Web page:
NCLGA debates timely topics

Finding alternate revenue streams a key topic for NCLGA delegates

By all accounts, the North Central Local Government Association’s 58th AGM and Convention in Quesnel was one of the best in recent memory.

Some 250 delegates, representing local governments from 100 Mile House to the Yukon border and from Valemount to Haida Gwaii, enjoyed the May 1-3 event, with its theme – “Driving the Economy.”

Three of the delegates from the South Cariboo – District of 100 Mile House Mayor Mitch Campsall, Coun. Spence Henderson and Cariboo Regional District chair Al Richmond – all said this AGM was excellent because the topics and resolutions were all timely for municipal governments.

Campsall, who is now the NCLGA past president, says the sessions were great because they talked about what municipalities are dealing with at this time, and everyone was engaged.

He notes being past president will mean he won’t be nearly as involved as he was last year as president.

“I want to thank the NCLGA staff for all the work they did because I had a great year. As busy as it was, it was just a really good year.”

Henderson was elected as a director-at-large, which was a position he held last year, but this year he was up against seven contenders for the three director-at-large seats at the board.

He also enjoyed the various discussions, including fair share tax programs and conflict of interest presentations.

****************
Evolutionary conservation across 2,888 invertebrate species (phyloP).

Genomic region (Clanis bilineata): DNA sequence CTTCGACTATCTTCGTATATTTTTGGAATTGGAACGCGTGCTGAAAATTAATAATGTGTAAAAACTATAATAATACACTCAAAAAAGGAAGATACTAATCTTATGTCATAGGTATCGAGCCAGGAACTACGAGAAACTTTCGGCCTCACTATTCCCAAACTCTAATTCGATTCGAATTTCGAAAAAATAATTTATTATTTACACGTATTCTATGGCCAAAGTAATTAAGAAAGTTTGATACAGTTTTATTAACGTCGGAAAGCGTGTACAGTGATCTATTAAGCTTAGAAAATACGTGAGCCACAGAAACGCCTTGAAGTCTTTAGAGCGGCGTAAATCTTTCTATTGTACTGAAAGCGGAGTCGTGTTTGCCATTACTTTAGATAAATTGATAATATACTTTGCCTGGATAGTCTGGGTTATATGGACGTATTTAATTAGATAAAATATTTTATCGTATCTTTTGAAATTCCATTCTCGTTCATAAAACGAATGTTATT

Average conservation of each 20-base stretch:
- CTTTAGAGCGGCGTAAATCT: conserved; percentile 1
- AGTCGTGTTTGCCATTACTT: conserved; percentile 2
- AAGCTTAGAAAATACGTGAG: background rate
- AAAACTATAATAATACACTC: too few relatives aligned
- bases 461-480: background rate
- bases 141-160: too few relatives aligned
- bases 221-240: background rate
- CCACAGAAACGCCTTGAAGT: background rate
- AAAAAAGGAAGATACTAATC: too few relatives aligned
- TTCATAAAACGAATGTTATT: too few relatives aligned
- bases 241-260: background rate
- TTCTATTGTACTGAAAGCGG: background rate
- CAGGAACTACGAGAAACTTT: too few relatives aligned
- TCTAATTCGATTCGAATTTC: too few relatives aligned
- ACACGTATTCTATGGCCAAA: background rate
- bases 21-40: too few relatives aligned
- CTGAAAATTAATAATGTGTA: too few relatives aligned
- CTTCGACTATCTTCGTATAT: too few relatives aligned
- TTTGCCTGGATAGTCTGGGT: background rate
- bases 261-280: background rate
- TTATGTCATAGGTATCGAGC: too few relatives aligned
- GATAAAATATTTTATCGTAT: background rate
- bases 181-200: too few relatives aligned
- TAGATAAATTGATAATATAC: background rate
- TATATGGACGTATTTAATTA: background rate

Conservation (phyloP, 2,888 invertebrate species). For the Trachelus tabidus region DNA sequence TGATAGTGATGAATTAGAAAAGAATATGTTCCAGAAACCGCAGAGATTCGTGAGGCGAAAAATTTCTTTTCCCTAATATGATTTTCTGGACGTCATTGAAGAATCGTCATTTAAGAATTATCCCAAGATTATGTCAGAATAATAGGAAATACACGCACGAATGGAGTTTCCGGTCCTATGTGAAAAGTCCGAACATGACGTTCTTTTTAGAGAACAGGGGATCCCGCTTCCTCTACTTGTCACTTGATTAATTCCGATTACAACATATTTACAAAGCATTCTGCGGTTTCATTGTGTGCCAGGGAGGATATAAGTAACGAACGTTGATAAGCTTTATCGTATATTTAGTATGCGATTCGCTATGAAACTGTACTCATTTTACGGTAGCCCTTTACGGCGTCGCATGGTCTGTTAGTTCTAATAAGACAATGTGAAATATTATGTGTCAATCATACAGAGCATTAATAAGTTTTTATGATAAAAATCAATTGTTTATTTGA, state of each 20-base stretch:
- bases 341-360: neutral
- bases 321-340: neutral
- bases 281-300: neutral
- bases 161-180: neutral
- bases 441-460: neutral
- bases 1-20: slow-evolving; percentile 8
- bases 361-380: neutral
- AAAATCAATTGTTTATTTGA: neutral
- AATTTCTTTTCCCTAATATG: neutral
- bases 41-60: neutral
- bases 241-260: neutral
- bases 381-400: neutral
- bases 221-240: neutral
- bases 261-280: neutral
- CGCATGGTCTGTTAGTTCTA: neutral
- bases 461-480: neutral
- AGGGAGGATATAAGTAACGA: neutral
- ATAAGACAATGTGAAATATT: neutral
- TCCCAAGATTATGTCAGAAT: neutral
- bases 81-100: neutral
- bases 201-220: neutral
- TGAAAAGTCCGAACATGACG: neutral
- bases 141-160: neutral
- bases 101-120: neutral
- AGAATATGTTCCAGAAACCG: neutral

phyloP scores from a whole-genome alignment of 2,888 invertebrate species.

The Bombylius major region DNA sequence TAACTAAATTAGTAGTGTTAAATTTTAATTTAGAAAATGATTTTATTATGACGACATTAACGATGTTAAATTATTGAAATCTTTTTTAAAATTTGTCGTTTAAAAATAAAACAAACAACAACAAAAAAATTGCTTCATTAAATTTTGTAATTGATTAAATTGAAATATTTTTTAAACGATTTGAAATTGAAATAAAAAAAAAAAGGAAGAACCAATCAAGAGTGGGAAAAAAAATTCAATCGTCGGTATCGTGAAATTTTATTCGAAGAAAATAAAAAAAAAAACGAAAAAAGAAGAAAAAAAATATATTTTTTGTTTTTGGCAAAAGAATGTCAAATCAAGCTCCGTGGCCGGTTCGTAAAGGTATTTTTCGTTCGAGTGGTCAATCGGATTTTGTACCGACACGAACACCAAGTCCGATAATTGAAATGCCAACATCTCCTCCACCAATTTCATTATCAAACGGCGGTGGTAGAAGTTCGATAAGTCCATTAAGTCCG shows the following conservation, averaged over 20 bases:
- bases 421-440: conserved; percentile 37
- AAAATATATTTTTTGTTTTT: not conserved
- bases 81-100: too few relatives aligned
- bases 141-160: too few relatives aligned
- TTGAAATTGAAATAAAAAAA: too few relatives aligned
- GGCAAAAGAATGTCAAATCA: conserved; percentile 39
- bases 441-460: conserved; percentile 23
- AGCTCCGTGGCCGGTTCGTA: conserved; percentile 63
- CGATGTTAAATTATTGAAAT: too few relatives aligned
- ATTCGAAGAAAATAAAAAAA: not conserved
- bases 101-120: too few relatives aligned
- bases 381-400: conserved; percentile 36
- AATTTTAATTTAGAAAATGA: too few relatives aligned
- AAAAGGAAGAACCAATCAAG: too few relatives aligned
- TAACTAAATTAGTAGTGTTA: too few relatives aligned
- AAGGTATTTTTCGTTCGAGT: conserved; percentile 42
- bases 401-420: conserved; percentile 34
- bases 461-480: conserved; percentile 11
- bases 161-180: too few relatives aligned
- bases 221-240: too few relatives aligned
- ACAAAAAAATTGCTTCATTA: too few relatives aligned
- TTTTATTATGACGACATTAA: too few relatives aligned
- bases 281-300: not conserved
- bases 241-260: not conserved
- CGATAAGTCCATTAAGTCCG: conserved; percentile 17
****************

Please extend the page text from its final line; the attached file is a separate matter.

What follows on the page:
Henderson says he thought the most important thing coming out of the AGM was a deeper resolve to inform and educate the province south of the Interior that 70 per cent of the resources going into the provincial economy comes from the North, and “they need to help us live and work here and continue to produce that revenue stream.”

“One of the resolutions that speaks to this, talked about the new school bus funding cutbacks. It cuts buses based on population, which causes problems in the North where there are no other options for transportation to schools.”

Richmond agrees the topics were extremely timely at the NCLGA Convention.

“We talked a lot about other forms of revenue than just property-based taxation that local government is so dependent upon.”

On behalf of the Union of British Columbia Municipalities, Richmond, who is the third vice-president of UBCM, presented the work the committee he’s on has been doing on local government finance. It will be taking a policy paper to UBCM in June.

Richmond says they had a bit of a workshop and gave the delegates a handful of questions to answer, so they could give feedback to the committee, so it can come up with some solutions.

“We’re looking at other sources of revenue so we can reduce our dependence on property-based taxation, which is really the only thing we have. We have no other sources of income.”

He notes there are examples, such as the Columbia Basin Trust (dam construction), Elkford/Sparwood Agreement (coal) and the Peace River Fair Share Agreement (LNG).

“We’re looking at about 30-plus different options by a variety of governments in Europe and the United States. We’re going to short-list them and present some things we think would be worthy of exploration with the provincial and federal governments to provide a different stream of revenue for local government.”

The CRD presented other resolutions that were passed by the NCLGA delegates and will be moved forward to the UBCM convention in September.

These included permitting for ranchers to apply a treatment to noxious weeds on their range land, which would allow them to do the same as they can do now on their private property; improved fencing on some roads; and moving Heritage Week from the dead of winter to a more seasonal time, so residents could actually participate in the celebration of their heritage sites.

Resolutions and the convention agenda may be viewed on the NCLGA website at